Recently, while cruising through the Big Thompson River canyon, we spotted a bunch of Bighorn Sheep. That in itself was not particularly unusual or shocking, but the cool part of the trip was seeing a group of 3 mature rams hanging out on and around the highway. These bad boys were sporting some serious head gear, and I would hate to be on the receiving end of a headbutt from one of these critters.
Of course, it didn't take long for me to begin pondering the implications for fishermen. After all, one of the most important pieces of equipment that we have is our favorite lucky fishing hat. Not only does it have all that good fish-catching mojo stored away, but it also shades and protects our eyes so they can spot fish. But imagine this now: What if fly shops started selling head gear that very closely resembled something a viking sailing the north Atlantic would feel comfortable wearing. Imagine how intimidated the trout will be when they see that coming down the stream at them. They will probably just role over and wave the surrender fin...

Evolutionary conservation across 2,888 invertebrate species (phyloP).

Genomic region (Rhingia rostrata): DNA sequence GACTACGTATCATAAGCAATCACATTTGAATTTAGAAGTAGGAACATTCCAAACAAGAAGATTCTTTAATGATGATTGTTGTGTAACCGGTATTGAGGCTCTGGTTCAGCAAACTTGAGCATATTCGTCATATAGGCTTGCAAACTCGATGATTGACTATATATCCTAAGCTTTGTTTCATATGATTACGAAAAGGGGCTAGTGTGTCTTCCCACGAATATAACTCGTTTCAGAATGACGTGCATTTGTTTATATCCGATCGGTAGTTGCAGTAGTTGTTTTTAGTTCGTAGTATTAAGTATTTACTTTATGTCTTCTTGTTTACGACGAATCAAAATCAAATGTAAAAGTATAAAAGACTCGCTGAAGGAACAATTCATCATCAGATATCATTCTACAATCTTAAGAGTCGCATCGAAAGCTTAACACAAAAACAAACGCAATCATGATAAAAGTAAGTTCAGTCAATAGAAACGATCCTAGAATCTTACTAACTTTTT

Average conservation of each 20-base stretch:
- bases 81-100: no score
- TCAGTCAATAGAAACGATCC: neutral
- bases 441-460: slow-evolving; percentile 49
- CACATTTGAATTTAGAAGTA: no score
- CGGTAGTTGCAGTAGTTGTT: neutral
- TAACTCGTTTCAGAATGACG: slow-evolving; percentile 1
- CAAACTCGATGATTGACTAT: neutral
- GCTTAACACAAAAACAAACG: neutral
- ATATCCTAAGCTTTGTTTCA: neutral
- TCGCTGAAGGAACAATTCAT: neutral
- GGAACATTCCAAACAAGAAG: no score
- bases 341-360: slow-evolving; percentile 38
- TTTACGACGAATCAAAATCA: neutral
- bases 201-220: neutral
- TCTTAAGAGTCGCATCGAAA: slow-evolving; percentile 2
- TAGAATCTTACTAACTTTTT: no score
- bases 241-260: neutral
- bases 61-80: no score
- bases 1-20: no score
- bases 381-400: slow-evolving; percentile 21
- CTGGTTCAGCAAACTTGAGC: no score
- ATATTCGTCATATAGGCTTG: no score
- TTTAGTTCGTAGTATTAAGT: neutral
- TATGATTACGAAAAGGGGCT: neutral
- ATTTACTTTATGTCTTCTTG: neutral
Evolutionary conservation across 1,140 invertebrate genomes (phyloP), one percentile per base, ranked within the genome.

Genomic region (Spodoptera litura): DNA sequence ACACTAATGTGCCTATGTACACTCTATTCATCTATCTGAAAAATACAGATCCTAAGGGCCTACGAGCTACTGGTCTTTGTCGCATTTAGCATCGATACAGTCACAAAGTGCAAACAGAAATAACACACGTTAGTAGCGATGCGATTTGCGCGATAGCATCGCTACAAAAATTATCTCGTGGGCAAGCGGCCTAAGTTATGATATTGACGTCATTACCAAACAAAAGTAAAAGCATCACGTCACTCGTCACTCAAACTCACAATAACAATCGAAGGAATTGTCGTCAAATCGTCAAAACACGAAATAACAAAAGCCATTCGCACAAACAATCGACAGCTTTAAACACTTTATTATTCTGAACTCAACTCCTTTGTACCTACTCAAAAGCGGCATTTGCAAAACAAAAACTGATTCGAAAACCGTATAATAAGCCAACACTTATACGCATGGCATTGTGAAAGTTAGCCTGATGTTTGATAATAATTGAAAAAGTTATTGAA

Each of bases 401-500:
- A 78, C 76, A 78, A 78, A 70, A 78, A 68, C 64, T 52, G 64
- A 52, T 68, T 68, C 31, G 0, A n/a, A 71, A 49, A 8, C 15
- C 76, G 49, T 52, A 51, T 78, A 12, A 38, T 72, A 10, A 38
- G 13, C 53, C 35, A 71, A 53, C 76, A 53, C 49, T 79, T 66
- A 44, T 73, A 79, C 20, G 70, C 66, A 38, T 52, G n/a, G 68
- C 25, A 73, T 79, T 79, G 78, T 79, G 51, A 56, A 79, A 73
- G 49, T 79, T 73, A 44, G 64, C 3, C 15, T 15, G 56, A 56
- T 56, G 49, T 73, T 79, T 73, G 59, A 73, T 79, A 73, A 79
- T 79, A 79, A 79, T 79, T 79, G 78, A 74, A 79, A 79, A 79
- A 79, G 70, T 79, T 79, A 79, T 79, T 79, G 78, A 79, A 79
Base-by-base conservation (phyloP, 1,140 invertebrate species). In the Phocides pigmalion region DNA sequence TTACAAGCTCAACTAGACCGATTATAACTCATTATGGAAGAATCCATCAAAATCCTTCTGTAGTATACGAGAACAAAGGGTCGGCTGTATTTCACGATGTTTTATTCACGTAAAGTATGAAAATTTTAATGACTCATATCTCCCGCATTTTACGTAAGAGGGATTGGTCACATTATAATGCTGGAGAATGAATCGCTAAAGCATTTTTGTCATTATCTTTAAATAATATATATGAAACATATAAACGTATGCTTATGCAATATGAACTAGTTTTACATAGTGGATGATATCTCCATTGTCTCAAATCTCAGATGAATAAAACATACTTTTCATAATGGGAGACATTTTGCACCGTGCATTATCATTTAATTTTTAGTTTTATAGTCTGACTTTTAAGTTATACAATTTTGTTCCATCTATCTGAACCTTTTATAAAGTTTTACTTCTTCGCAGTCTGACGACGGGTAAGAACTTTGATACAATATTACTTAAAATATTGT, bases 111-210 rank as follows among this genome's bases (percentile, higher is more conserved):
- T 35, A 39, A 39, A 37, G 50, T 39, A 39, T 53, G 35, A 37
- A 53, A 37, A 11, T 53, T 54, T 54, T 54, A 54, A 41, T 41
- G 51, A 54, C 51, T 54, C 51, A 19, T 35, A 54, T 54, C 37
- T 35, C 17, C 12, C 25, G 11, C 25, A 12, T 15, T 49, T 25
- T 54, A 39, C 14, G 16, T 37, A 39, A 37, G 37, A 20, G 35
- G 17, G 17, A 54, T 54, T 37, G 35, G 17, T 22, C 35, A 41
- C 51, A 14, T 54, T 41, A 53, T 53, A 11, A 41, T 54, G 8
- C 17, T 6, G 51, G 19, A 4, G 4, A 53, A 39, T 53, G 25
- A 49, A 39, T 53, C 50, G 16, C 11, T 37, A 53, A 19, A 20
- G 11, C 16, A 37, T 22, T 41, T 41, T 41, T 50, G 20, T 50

I think I'm onto something here, but it will probably take me a while to discover how to come up with some Bighorn Sheep horns legally and more important cheaply. In the meantime, here's an old one but a good one of what I might look like with quality elk head gear...
UPDATE: 11/15/2015 -- Smokies Fly Fishing Report: The streams of the Smokies have dropped back to great levels but water temperatures have been dropping steadily for a while. Fishing should improve slowly over the next few days with warmer overnight lows returning as we start the work week. The potential for more heavy rain exists later this week so keep an eye on the forecast. When you do get out, note that brown trout are spawning and should be left alone when on redds. Please avoid walking on and near the redds this time of year. The ability of the brown trout to successfully reproduce is essential to the future of the fishery. If you do not know what a redd looks like, avoid walking on the fine gravel in riffles and the tailouts of pools. Fish that are paired up in these areas are probably spawning and are best left alone.
Caney Fork Fly Fishing Report: The Caney Fork is fishing well at times but only average during others. The good news is that you may get a shot at some better than average trout. So far we have dodged the heavy rain bullet so flows are still good for fishing at least 4 days a week. Contact me about a float or wade trip if you want to enjoy this fishing at TroutZoneAnglers@gmail.com or call/text (931) 261-1884.
Cumberland Plateau Fishing Report: Smallmouth bass fishing is about done for the year and I'm transitioning towards fishing for the big toothy critters. Stay tuned for more on that as it develops.
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